Simon has used many different techniques to build quite a variety of different kinds of steps – from functional to ornamental. The little town has a very organic layout built into rolling hills, with houses, temples and platforms scattered around in a very believable way. It is amazing how much detail the builder managed to get onto such a small footprint, most notably the leg used as a waterfall, the circular pattern in the center of the city and the buildings on the gray platform. The landscape is great too, using all sorts of curved tiles and quite exotic colours for the river’s water.
Inspired by artist Mike Kelley’s series of works based on Krypton’s capital city, Grant Masters has built his own cool microscale LEGO version of Kandor. The collection of transparent pieces is well-chosen, with internal structural elements within the bricks showing through to add texture and visual complexity you might not expect for something so small. The dramatic presentation and lighting is excellent too — that hint of green subtly evoking Superman’s lost homeworld and preventing the model being too stark and cold.
There are such things as classic themes in LEGO builds, like Castle or Space, but there are also very well-established motifs that can fit into these broader themes. One such motif that is often visited by many builders over what is now decades is floating rocks. Marcel V. takes inspiration from some of the more famous floating rock builds to bring us this cute little floating watchtower.
The best part is the watchtower, in my opinion. It has a unique polygonal shape with a cute little dock and very good colour work. Notice that the door is actually a window piece wedged in front of the wall. There are a few other examples of unconnected bricks used on it as well, a technique people seem to either love or hate, but in this case it works really well — connecting the piece just for the sake of it would not change the look of the creation anyway. Besides the watchtower itself, the little landscape adds just enough colour to set the mood and give the titular tower a nice contrast.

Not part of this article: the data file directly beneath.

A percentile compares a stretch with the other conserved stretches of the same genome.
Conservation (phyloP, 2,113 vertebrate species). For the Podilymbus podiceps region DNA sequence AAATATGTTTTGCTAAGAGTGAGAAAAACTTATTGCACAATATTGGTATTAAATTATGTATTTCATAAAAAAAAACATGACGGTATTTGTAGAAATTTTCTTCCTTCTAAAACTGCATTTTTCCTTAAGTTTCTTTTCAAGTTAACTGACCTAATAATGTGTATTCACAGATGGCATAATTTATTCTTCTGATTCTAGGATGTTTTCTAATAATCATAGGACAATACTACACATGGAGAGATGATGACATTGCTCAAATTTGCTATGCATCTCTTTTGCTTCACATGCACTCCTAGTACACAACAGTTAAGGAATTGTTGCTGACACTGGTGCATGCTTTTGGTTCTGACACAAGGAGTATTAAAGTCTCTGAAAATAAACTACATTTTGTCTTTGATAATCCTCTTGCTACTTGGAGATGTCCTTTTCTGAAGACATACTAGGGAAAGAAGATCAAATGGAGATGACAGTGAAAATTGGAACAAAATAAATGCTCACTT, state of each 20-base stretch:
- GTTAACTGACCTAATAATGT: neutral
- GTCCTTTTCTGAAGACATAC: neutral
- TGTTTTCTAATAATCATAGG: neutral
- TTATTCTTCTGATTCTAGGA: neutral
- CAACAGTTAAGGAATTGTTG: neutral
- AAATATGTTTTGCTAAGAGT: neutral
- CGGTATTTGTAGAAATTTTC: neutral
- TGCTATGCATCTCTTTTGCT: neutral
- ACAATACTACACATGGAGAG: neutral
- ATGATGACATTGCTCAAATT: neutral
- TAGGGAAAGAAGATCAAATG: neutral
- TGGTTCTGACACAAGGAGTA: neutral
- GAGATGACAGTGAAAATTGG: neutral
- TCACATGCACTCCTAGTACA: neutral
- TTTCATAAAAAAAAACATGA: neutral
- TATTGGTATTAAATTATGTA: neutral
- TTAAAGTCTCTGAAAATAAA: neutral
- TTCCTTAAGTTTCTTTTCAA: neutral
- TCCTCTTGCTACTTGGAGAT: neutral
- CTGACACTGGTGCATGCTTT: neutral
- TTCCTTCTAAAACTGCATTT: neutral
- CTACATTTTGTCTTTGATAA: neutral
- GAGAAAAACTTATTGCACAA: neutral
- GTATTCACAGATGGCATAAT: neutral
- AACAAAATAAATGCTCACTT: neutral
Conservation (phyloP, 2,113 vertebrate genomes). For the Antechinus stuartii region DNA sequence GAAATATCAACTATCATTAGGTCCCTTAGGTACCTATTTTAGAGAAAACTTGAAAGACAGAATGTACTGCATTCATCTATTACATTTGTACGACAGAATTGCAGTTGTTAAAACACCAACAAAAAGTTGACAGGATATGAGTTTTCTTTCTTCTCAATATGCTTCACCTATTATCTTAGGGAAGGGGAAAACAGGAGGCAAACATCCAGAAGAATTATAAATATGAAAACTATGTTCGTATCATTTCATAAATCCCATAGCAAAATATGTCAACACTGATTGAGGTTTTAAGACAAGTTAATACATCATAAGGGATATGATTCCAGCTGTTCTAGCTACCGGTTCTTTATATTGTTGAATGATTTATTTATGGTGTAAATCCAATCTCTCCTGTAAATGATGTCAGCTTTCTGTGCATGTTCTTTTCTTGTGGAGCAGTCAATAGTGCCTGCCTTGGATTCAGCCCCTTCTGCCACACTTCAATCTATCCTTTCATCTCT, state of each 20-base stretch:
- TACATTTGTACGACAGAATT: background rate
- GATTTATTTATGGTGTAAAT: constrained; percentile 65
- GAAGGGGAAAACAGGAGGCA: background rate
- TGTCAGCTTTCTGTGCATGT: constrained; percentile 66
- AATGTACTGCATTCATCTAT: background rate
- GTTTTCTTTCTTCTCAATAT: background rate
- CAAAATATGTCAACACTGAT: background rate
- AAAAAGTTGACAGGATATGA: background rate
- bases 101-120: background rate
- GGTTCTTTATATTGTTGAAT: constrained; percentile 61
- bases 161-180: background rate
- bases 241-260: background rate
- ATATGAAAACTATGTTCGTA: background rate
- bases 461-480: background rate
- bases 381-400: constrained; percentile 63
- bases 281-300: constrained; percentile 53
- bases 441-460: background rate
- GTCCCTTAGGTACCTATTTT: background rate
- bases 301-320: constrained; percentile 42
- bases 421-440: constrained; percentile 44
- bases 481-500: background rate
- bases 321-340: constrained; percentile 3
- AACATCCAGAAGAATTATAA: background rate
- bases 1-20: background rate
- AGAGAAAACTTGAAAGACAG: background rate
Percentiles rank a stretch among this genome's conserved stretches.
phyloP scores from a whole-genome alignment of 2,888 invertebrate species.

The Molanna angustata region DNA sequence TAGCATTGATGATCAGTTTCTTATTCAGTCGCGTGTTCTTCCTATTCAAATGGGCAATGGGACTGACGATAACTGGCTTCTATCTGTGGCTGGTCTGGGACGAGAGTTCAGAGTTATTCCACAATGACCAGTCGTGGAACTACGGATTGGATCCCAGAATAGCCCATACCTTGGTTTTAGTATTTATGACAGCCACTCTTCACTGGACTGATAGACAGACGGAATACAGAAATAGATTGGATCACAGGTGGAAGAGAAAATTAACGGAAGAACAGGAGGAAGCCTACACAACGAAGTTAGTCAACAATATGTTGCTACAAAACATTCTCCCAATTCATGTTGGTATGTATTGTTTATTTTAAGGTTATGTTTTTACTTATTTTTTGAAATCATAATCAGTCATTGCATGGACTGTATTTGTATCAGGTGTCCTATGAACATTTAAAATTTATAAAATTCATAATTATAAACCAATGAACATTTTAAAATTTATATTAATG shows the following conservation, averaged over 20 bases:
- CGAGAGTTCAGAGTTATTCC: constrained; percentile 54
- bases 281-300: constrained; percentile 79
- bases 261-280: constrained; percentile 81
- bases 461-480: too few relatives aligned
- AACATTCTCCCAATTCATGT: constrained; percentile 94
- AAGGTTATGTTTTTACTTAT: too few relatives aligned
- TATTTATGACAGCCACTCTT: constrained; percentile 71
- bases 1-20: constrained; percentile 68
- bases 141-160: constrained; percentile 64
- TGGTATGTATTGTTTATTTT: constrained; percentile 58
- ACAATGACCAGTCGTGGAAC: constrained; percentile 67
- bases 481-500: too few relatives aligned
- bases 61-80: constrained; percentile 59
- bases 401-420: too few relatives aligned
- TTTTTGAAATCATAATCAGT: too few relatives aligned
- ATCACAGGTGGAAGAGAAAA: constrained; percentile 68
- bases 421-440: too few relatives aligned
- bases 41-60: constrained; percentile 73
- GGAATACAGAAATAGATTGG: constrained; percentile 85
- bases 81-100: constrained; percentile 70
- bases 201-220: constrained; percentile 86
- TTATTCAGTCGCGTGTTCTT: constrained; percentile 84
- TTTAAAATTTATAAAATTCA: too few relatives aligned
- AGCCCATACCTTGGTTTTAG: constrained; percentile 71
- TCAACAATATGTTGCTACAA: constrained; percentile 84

The latest in Kai NRG’s vignette series starring the LEGO baby minifigure puts its infant captain out to sea, skipper of his very own miniature galleon. Kai notes that despite its size, his cute ship was researched to match the accurate proportions of a real galleon; and it shows in not only its smart part choices, like the row of open stud plate cannons, but also in the consistently scaled relationship between elements. Retaining his quirky approach, Kai leaves Captain Kidd the only off-scale component of the creation, happily sailing his stylish ship across the seven seas.
Although Sad Brick’s War of the Worlds diorama occupies a tiny base plate, it still packs in some serious detail and a sense of scale completely at odds with its diminutive size. It’s one of the perpetual ironies of LEGO building, that working small creates some of the best representations of physically huge vistas.
A few rotated and misaligned transparent cheese slopes become a broiling ocean, unbelievably hot dog sausages are reimagined as the suspension arches on the Golden Gate Bridge – a design adapted from builder Li Li’s brick-topper badge for Bricks by the Bay 2017 – and a minidoll syringe doubles as
a submarine periscope Alcatraz Island’s watchtower. Setting the scene for one of the littlest, and best, brick-built aliens I’ve seen, to cause havoc in.
The single most recognized feature of the BTL-A4 starfighter, a.k.a. the Rebel Alliance Y-Wing, is the long tube-shaped engines or nacelles that give the starfighter its nickname. But an equally distinct design detail would have to be the greebling, or random non-specific technical looking details, that fill the rest of the ship behind the wedge-shaped cockpit. This microscale model by Tim Goddard has absolutely nailed both of these details in a very challenging scale for a model this complex.
The recent introduction of a number of tiles with rounded edges like the 1×1 quarter tile, the 1×1 incisor tile, as well as the 2×2 curved and angled tiles, provide a lot of detail both on the ship’s fuselage, and in the stand, which contains a slice of the Death Star surface. Another MVP with this model is the 1×2 silver ingot. The signature elements all come together perfectly.
Tim’s Y-wing joins his growing wing of Rebel starfighters at this scale, including a U-wing from Rogue One and classic X-wing.